Tata-Mistry tussle: SC to hear final arguments on December 2
Tata-Mistry tussle: SC to hear final arguments on December 2

The Supreme Court on Wednesday decided to put the legal battle related to appointment of Cyrus Mistry as the executive chairman of Tata Group. In December 2019, the National Company Appellate Law Tribunal (NCLAT) had passed the order restoring Mistry as executive chairman and held the appointment of Natarajan Chandrasekaran as executive chairman illegal. On January 10, the apex court had stayed the NCLAT order.

Senior advocate C.A. Sundaram, representing Mistry, today informed the apex court that they have filed an intervention application (IA). Sundaram submitted that the new IA only seeks an additional relief, as the earlier IA did not cover this.

A bench headed by Chief Justice S.A. Bobde and comprising Justices A.S. Bopanna and V. Ramasubramanian told Sundaram, "Why have you filed the IA...why don't we go ahead with the final hearing?" The bench reminded him that it had kept the matter today for final hearing, yet an IA has been filed. "You file an IA, which requires replies and argument", said the Chief Justice, citing that the court had kept the matter for final hearing. After a brief hearing in the matter, the top court said "We will list it for December 2 for final hearing."

On September 22, the Supreme Court had restricted further fund raising by Shapoorji Pallonji group from pledging or transferring Tata Sons shares owned by them till October 28.

The top court had said the group should not take any further action on the shares they have already pledged for raising funds. Sundaram, representing Shapoorji Pallonji group, argued before the bench that the other party is creating havoc on its fundraising plans, and the situation is coming to a stage, where my client is being blocked in every possible way.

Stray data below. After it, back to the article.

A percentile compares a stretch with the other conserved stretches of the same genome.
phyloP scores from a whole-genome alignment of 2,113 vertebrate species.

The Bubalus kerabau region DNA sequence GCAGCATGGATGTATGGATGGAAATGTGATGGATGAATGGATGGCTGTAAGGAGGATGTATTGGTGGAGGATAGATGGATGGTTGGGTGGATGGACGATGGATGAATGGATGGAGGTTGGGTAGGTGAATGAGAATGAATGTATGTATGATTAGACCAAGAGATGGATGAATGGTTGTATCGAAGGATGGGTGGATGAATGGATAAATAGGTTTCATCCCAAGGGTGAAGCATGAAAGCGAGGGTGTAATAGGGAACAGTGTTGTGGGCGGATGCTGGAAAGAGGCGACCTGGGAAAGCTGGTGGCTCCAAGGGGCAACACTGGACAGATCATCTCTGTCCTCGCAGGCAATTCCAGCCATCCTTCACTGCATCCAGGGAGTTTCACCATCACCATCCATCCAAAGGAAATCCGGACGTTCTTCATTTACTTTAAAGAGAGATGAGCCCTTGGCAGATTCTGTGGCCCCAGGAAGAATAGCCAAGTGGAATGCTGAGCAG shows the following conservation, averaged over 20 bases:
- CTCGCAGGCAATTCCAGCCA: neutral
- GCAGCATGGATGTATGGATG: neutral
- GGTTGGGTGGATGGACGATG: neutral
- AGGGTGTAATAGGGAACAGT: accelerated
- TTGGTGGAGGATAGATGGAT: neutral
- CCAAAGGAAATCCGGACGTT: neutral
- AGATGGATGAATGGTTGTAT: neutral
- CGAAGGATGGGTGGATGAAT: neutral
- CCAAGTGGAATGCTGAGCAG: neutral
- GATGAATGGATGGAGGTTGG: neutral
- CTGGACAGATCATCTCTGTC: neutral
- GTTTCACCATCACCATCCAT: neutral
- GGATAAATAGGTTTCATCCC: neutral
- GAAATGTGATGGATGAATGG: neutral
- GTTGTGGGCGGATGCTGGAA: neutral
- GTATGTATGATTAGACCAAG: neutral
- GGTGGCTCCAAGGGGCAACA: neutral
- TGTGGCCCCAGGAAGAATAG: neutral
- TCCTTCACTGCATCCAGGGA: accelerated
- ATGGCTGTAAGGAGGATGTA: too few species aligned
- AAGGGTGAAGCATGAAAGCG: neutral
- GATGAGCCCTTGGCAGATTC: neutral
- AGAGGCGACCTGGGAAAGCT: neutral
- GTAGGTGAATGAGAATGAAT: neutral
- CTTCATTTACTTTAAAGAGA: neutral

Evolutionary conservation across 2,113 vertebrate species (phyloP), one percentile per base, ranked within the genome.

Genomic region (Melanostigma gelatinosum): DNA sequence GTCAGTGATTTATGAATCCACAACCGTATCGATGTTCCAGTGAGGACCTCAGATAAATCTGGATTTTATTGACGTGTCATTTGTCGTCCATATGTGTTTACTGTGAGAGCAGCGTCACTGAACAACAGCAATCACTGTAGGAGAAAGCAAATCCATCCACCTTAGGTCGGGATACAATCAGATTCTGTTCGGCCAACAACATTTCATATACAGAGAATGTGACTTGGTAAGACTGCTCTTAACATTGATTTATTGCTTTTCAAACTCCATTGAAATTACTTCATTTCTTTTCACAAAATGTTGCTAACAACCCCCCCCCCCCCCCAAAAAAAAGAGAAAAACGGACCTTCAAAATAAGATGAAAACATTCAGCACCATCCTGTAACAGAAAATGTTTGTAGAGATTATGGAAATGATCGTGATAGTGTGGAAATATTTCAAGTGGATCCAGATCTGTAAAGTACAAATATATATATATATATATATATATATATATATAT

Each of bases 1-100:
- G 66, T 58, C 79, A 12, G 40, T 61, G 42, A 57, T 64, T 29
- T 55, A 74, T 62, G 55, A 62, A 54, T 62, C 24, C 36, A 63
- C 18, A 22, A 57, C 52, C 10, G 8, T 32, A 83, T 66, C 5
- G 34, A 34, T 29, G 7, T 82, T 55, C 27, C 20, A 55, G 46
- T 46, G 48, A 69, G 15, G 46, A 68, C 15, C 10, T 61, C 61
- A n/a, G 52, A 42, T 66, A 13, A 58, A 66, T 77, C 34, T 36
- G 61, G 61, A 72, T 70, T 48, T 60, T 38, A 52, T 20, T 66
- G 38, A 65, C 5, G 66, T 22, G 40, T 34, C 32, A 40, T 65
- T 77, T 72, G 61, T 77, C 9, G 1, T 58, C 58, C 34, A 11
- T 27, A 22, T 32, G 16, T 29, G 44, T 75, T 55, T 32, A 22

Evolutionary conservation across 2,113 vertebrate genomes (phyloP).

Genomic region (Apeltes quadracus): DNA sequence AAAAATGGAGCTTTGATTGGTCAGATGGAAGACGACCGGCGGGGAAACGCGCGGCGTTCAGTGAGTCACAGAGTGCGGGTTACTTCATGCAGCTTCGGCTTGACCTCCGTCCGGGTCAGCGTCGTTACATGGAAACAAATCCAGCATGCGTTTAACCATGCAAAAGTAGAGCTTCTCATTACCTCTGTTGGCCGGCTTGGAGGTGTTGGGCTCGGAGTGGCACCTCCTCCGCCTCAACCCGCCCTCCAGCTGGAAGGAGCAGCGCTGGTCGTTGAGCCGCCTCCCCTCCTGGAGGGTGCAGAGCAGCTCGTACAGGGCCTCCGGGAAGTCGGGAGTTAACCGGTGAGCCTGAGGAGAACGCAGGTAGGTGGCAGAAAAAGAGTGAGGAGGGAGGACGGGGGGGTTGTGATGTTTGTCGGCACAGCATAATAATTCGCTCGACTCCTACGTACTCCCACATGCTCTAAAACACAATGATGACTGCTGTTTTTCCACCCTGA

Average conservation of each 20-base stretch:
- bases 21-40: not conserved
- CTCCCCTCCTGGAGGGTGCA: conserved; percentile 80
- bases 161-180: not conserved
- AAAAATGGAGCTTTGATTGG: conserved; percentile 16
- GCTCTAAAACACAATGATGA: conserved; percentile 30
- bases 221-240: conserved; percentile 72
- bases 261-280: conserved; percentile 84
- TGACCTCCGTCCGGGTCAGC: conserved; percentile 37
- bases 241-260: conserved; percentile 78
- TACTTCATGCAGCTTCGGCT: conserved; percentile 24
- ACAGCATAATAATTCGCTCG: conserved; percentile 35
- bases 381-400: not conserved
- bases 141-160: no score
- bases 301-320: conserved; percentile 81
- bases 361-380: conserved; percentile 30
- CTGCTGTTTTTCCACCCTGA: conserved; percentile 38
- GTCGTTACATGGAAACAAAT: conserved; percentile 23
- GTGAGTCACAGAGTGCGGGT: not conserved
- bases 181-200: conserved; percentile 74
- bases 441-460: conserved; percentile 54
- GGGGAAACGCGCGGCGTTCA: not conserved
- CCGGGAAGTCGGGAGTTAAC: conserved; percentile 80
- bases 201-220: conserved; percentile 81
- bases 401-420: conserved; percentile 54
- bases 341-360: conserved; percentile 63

Pallonji Group has around 18 per cent shareholding of Tata Sons, and Tata Trusts owns 66 per cent stake in Tata Sons. Counsel for Cyrus Mistry contended before the bench that banks were refusing to give credit in the backdrop of pendency of this plea, and cited that his client's company has nearly 60,000 employees.

Pallonji group had argued that there is a clear difference between pledging and transferring of shares, and Tata Sons is advertising the pendency of this plea and it having an impact on the company's effort to restructure loans with banks.

Senior advocate Harish Salve, representing Tata Sons, had submitted before the bench that they are creating mischief. Salve argued that if Pallonji group defaults, then banks could sell the pledged shares. He urged the top court to stop the sale of shares and emphasised that in four weeks, the situation will be beyond repair, if Mistry is not stopped.

"If they want to sell, we are willing to buy. Pallonji group must be restricted from raising further funds by pledging shares", submitted Salve. The bench noted that it seems, Mistry is not ready to maintain the status quo.

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